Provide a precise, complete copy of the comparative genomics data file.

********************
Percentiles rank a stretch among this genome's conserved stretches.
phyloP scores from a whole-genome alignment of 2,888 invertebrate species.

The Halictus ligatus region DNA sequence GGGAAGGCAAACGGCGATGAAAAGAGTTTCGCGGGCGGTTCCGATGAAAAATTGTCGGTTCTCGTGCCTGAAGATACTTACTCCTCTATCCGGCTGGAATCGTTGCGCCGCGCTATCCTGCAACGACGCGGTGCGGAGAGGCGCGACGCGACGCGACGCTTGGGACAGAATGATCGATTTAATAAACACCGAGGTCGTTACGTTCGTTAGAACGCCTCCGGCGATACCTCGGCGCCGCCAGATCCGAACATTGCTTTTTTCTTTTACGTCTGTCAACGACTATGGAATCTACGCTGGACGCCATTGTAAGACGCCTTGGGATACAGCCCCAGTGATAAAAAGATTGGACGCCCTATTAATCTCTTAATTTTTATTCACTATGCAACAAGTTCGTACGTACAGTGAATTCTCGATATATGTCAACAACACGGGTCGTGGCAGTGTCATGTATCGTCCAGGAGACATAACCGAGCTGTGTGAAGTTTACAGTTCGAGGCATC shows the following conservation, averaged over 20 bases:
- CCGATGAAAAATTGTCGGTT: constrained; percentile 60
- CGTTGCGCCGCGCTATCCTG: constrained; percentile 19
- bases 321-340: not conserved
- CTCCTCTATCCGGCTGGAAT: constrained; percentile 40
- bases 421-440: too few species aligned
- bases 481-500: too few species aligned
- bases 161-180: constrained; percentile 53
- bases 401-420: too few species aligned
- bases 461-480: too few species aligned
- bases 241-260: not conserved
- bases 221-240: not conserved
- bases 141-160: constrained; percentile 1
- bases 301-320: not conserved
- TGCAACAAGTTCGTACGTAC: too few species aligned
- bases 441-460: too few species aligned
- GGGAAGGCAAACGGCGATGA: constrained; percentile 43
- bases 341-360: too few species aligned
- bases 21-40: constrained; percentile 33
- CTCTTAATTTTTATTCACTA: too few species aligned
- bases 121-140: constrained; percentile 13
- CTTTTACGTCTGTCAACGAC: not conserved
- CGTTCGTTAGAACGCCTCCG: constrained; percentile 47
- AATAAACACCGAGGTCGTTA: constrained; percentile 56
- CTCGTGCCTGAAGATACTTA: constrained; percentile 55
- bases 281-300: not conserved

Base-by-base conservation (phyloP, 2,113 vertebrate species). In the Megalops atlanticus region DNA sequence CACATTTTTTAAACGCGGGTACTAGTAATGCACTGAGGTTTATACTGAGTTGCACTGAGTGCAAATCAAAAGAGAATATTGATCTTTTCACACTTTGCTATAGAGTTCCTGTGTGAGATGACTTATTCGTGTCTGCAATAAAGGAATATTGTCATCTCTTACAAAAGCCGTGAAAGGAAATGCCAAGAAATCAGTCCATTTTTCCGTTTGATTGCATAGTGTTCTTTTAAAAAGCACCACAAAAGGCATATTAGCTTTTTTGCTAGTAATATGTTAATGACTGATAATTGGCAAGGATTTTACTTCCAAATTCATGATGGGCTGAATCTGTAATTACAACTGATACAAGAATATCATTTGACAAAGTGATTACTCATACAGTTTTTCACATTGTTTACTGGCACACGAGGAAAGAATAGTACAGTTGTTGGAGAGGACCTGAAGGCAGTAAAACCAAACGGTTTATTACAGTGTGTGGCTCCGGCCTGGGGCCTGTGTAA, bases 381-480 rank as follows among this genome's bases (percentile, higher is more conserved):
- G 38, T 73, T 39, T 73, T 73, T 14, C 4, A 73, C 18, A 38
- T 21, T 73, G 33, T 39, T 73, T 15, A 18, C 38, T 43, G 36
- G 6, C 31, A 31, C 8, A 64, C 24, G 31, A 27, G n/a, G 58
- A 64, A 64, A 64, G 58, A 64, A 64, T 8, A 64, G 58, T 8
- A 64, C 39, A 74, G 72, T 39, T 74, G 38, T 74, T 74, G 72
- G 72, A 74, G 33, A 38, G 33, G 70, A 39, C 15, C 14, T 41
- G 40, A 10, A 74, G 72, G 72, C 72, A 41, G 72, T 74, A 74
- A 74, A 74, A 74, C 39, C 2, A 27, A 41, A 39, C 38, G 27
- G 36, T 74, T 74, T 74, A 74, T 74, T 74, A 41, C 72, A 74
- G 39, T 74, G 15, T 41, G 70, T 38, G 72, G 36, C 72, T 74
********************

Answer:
Percentiles rank a stretch among this genome's conserved stretches.
phyloP scores from a whole-genome alignment of 2,888 invertebrate species.

The Halictus ligatus region DNA sequence GGGAAGGCAAACGGCGATGAAAAGAGTTTCGCGGGCGGTTCCGATGAAAAATTGTCGGTTCTCGTGCCTGAAGATACTTACTCCTCTATCCGGCTGGAATCGTTGCGCCGCGCTATCCTGCAACGACGCGGTGCGGAGAGGCGCGACGCGACGCGACGCTTGGGACAGAATGATCGATTTAATAAACACCGAGGTCGTTACGTTCGTTAGAACGCCTCCGGCGATACCTCGGCGCCGCCAGATCCGAACATTGCTTTTTTCTTTTACGTCTGTCAACGACTATGGAATCTACGCTGGACGCCATTGTAAGACGCCTTGGGATACAGCCCCAGTGATAAAAAGATTGGACGCCCTATTAATCTCTTAATTTTTATTCACTATGCAACAAGTTCGTACGTACAGTGAATTCTCGATATATGTCAACAACACGGGTCGTGGCAGTGTCATGTATCGTCCAGGAGACATAACCGAGCTGTGTGAAGTTTACAGTTCGAGGCATC shows the following conservation, averaged over 20 bases:
- CCGATGAAAAATTGTCGGTT: constrained; percentile 60
- CGTTGCGCCGCGCTATCCTG: constrained; percentile 19
- bases 321-340: not conserved
- CTCCTCTATCCGGCTGGAAT: constrained; percentile 40
- bases 421-440: too few species aligned
- bases 481-500: too few species aligned
- bases 161-180: constrained; percentile 53
- bases 401-420: too few species aligned
- bases 461-480: too few species aligned
- bases 241-260: not conserved
- bases 221-240: not conserved
- bases 141-160: constrained; percentile 1
- bases 301-320: not conserved
- TGCAACAAGTTCGTACGTAC: too few species aligned
- bases 441-460: too few species aligned
- GGGAAGGCAAACGGCGATGA: constrained; percentile 43
- bases 341-360: too few species aligned
- bases 21-40: constrained; percentile 33
- CTCTTAATTTTTATTCACTA: too few species aligned
- bases 121-140: constrained; percentile 13
- CTTTTACGTCTGTCAACGAC: not conserved
- CGTTCGTTAGAACGCCTCCG: constrained; percentile 47
- AATAAACACCGAGGTCGTTA: constrained; percentile 56
- CTCGTGCCTGAAGATACTTA: constrained; percentile 55
- bases 281-300: not conserved

Base-by-base conservation (phyloP, 2,113 vertebrate species). In the Megalops atlanticus region DNA sequence CACATTTTTTAAACGCGGGTACTAGTAATGCACTGAGGTTTATACTGAGTTGCACTGAGTGCAAATCAAAAGAGAATATTGATCTTTTCACACTTTGCTATAGAGTTCCTGTGTGAGATGACTTATTCGTGTCTGCAATAAAGGAATATTGTCATCTCTTACAAAAGCCGTGAAAGGAAATGCCAAGAAATCAGTCCATTTTTCCGTTTGATTGCATAGTGTTCTTTTAAAAAGCACCACAAAAGGCATATTAGCTTTTTTGCTAGTAATATGTTAATGACTGATAATTGGCAAGGATTTTACTTCCAAATTCATGATGGGCTGAATCTGTAATTACAACTGATACAAGAATATCATTTGACAAAGTGATTACTCATACAGTTTTTCACATTGTTTACTGGCACACGAGGAAAGAATAGTACAGTTGTTGGAGAGGACCTGAAGGCAGTAAAACCAAACGGTTTATTACAGTGTGTGGCTCCGGCCTGGGGCCTGTGTAA, bases 381-480 rank as follows among this genome's bases (percentile, higher is more conserved):
- G 38, T 73, T 39, T 73, T 73, T 14, C 4, A 73, C 18, A 38
- T 21, T 73, G 33, T 39, T 73, T 15, A 18, C 38, T 43, G 36
- G 6, C 31, A 31, C 8, A 64, C 24, G 31, A 27, G n/a, G 58
- A 64, A 64, A 64, G 58, A 64, A 64, T 8, A 64, G 58, T 8
- A 64, C 39, A 74, G 72, T 39, T 74, G 38, T 74, T 74, G 72
- G 72, A 74, G 33, A 38, G 33, G 70, A 39, C 15, C 14, T 41
- G 40, A 10, A 74, G 72, G 72, C 72, A 41, G 72, T 74, A 74
- A 74, A 74, A 74, C 39, C 2, A 27, A 41, A 39, C 38, G 27
- G 36, T 74, T 74, T 74, A 74, T 74, T 74, A 41, C 72, A 74
- G 39, T 74, G 15, T 41, G 70, T 38, G 72, G 36, C 72, T 74